4. When you are about to reprove a brother, go to him yourselves. Do not wait until he comes of his own accord to you.

5. He who would reprove with success, should be as unblemished as possible in his own conduct.

IV. For what end we are to reprove him. Not to please ourselves, or to gratify our private resentments-not to triumph over his infirmities or to display our superiority to him; not to insult him, or to make ourselves merry with his faults; but that we may win him over from the camp of the aliens, and restore him to his rightful owner. (Daniel Rowland.)

The necessity of ecclesiastical discipline

I. The gospel cannot be preserved without salt; nor-

II. Fraternal love without frankness; nor-

III. A particular Church without discipline; nor-

IV. The Church in general without a spirit of discipline. (J. P. Lange.)

Correction of fault a duty

He who sees his brother commit a sin and keeps silence, is equally in fault with him who does not forgive him who repents. The very elements teach us the benefit of this correction. For so fire chastises, and by burning purifies the air. The air by the blasts of winds chastises and purifies the water. In like manner, so does the water the earth. There can be no Christian charity in any one unless he afford the medicine of correction to an erring brother. (Anon.)

Private admonition best

It is true open sinners deserve open censures; but private admonitions will best suit private offences. While we seek to heal a wound in our brother’s actions, we should be careful not to leave a scar upon his person. We give grains of allowance in all current coin. That is a choice friend who conceals our faults from the view of others, and yet discovers them to our own. That medicine which rouses the evil burnouts of the body, and does not carry them off, only leaves it in a worse condition than it found it. (Archbishop Secker.)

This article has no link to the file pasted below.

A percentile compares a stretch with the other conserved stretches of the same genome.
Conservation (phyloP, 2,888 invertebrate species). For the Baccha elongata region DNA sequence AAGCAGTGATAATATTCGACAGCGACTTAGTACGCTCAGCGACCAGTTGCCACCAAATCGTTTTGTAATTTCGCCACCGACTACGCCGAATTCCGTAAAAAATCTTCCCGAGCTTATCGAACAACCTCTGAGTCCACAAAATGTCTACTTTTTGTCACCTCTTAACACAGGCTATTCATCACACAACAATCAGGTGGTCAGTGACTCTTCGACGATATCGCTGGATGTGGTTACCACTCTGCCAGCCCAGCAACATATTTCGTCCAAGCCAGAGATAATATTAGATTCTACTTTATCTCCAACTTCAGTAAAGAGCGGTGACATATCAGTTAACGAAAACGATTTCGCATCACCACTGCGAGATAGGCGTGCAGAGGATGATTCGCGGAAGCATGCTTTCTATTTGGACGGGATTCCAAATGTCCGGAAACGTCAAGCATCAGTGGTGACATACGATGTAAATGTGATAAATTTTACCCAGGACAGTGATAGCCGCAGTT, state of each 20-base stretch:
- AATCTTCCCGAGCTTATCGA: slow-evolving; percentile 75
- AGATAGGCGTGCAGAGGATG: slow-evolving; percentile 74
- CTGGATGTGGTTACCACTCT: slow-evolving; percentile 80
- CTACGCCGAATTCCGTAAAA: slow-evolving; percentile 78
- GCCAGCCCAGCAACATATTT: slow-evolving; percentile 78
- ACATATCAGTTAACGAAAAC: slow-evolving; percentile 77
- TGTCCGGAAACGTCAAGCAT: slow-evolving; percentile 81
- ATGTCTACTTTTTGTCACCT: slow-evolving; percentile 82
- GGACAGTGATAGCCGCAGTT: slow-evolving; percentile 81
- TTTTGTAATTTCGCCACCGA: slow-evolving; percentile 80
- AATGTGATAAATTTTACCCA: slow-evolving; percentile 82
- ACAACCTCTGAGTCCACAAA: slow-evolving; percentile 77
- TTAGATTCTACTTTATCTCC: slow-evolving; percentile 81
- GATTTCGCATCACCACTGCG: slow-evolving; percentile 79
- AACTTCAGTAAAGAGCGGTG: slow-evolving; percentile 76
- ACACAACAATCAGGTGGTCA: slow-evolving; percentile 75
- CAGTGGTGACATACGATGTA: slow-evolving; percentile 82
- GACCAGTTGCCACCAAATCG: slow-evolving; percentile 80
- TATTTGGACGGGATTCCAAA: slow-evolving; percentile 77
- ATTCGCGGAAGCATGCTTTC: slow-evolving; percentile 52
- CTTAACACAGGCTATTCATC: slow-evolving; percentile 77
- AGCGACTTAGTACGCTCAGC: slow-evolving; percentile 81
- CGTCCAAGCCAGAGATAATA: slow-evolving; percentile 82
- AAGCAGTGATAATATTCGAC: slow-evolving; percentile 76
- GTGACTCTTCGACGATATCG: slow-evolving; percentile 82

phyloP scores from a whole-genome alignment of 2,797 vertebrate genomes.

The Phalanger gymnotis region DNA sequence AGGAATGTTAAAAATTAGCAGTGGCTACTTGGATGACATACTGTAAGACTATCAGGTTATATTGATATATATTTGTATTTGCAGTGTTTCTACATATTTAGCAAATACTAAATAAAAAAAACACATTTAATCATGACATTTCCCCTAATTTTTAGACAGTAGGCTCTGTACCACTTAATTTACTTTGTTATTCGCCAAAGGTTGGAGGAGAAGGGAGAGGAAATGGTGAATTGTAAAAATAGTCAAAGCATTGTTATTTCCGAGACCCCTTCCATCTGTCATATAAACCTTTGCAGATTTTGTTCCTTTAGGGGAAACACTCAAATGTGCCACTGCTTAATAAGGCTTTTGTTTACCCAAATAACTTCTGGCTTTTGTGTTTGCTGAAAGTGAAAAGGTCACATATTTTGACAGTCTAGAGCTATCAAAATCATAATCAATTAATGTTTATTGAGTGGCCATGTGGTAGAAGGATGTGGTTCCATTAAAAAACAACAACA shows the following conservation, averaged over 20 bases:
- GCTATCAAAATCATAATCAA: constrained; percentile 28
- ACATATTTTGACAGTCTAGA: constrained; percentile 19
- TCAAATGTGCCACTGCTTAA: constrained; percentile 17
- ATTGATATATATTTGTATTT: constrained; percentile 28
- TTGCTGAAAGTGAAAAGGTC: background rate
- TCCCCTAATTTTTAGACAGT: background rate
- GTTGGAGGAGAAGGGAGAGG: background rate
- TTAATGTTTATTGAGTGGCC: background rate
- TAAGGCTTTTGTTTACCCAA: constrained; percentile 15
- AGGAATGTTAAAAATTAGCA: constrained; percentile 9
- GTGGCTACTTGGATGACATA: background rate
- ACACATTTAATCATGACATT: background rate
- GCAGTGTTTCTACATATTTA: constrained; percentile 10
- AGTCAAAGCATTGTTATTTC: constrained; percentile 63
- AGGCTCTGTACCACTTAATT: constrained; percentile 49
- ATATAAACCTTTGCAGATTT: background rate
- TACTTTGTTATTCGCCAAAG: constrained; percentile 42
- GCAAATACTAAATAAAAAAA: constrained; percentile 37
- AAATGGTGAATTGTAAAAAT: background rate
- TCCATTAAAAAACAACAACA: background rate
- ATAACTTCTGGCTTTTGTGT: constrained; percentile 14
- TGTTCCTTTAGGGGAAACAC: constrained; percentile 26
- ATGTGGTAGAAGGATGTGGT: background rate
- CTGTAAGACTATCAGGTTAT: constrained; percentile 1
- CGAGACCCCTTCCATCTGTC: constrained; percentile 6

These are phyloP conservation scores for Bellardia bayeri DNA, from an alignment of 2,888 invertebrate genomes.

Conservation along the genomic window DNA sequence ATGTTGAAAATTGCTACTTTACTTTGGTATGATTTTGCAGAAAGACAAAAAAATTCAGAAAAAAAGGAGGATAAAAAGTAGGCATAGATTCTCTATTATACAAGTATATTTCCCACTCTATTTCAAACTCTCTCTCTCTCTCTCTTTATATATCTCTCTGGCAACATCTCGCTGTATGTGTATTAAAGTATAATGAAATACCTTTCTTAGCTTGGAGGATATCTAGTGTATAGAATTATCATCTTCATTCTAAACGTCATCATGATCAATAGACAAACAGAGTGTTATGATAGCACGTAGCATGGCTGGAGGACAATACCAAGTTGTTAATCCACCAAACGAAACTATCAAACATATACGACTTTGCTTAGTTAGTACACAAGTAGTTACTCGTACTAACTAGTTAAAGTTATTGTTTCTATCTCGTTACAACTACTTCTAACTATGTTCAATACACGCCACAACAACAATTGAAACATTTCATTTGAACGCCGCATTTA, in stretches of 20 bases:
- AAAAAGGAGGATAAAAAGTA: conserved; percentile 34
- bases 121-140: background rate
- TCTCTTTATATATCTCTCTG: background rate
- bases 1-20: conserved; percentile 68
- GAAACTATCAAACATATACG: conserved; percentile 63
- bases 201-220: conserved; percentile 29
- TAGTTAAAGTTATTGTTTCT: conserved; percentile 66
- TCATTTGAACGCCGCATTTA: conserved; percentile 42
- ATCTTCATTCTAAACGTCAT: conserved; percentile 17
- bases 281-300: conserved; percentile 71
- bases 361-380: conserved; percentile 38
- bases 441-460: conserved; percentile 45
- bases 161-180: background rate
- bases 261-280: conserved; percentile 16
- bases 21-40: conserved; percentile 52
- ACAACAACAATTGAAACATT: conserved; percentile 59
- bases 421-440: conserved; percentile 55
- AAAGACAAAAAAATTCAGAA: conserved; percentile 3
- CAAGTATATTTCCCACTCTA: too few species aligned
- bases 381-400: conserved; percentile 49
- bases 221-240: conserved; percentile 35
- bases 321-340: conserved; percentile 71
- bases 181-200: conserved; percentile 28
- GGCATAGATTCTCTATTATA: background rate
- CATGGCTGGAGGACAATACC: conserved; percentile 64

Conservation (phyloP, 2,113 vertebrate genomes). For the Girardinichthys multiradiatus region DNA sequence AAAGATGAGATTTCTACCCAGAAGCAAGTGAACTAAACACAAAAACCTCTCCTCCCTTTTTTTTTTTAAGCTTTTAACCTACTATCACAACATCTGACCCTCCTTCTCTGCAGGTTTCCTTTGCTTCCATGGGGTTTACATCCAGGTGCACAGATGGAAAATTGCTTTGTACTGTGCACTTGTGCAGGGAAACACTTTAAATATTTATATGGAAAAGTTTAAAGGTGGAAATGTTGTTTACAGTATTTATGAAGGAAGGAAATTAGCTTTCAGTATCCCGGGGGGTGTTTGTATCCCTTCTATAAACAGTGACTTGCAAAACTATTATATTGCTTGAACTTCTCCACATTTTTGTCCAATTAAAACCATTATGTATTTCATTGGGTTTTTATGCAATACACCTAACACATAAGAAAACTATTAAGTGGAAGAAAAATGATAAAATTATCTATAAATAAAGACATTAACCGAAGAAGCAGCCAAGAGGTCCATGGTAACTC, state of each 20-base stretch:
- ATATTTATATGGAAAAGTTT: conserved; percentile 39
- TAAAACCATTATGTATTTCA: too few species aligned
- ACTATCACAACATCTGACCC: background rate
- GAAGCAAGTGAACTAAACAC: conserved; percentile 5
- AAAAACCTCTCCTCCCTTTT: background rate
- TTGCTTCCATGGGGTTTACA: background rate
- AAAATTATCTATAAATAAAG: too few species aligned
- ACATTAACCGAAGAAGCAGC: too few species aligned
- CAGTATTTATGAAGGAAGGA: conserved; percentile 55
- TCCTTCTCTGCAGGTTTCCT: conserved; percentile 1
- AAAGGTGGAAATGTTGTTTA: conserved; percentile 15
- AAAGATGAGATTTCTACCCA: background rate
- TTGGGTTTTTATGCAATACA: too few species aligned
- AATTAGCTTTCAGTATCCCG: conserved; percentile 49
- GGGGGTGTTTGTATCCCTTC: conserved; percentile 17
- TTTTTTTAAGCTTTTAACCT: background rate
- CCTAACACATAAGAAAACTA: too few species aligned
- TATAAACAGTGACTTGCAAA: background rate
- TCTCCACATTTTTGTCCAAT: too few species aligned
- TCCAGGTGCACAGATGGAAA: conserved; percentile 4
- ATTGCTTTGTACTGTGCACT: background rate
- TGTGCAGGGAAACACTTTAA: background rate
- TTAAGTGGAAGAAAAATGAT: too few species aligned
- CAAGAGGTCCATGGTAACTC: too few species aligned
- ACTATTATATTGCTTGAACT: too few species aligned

Do not parade other people’s faults

They are fittest to find fault in whom there is no fault to be found. There is no removing blots from the paper by laying upon them a blurred finger. What do you get by throwing stones at your enemy’s windows while your own children look out at the casements? He that blows into a heap of dust is in danger of putting out his own eyes. (Archbishop Secker.)

Test of friendship

It is one of the severest tests of friendship to tell your friend of his faults. If you are angry with a man, or hate him, it is not hard to go to him and stab him with words; but so to love a man that you cannot bear to see the stain of sin upon him, and to speak painful truth through loving words-that is friendship. But few have such friends. Our enemies usually teach us what we are at the point of the sword. (H. W. Beecher.)


Verse 18

Matthew 18:15; Matthew 18:18

Moreover if thy brother shall trespass against thee.

How to meet offences

Observe the method Christ has laid down-

I. The trespass supposed, whether accidental or designed. Whether it regards reputation, or property, or feelings, etc. Then, the direction given-

II. Seek a private interview. That he may explain, if possible. Better adapted for him to confess. More faithfully and affectionately admonished.

III. If this fail, take one or two more. Let them be unobjectionable, peaceable, prudent persons. These are to witness and aid by their counsel and influence. If this fail-

IV. Bring it to the church. Do so for these reasons:

1. For the offender’s sake. He may hear the Church.

2. For Christianity’s sake.

3. For the world’s sake, that they may see we are neither indifferent or malevolent. If he refuse to hear the Church, then he must-

V. Be removed from christian communion. This is the last act, and if this is rightly done, it is ratified in heaven (Matthew 18:18). Do not let us neglect this order. You object “He is not worthy of all this,” etc.; “ This is troublesome,” etc. But it is your duty; Christ demands it. (J. Burns, LL. D.)

Tell the offender his fault

A person came one day to see Mr. Longdon, of Sheffield, and said, “I have something against you, and I am come to tell you of it.” “Do walk in, sir,” he replied; “you are my best friend. If I could but engage my friends to be faithful with me, I shall be sure to prosper. But, if you please, we will both pray in the first place, and ask the blessing of God upon our interview.” After they rose from their knees, and had been much blessed together, he said, “Now I will thank you, my brother, to tell me what it is you have against me.” “Oh,” said the man, “I really don’t know what it is; it is all gone, and I believe I was in the wrong!” (Anon.)

Private reproof

A reprover is like one that is taking a mote out of his brother’s eye-now this must be done very tenderly. For this purpose it would be convenient, where it may be, that reproofs be given privately. “If thy brother offend thee, tell him his fault between him and thee.” The presence of many make him take up an unjust defence, who in private would have taken upon him a just shame. The open air makes sores to rankle-other’s crimes are not to be cried at the market. Private reproof is the best grave to bury private faults in. (Swinneck.)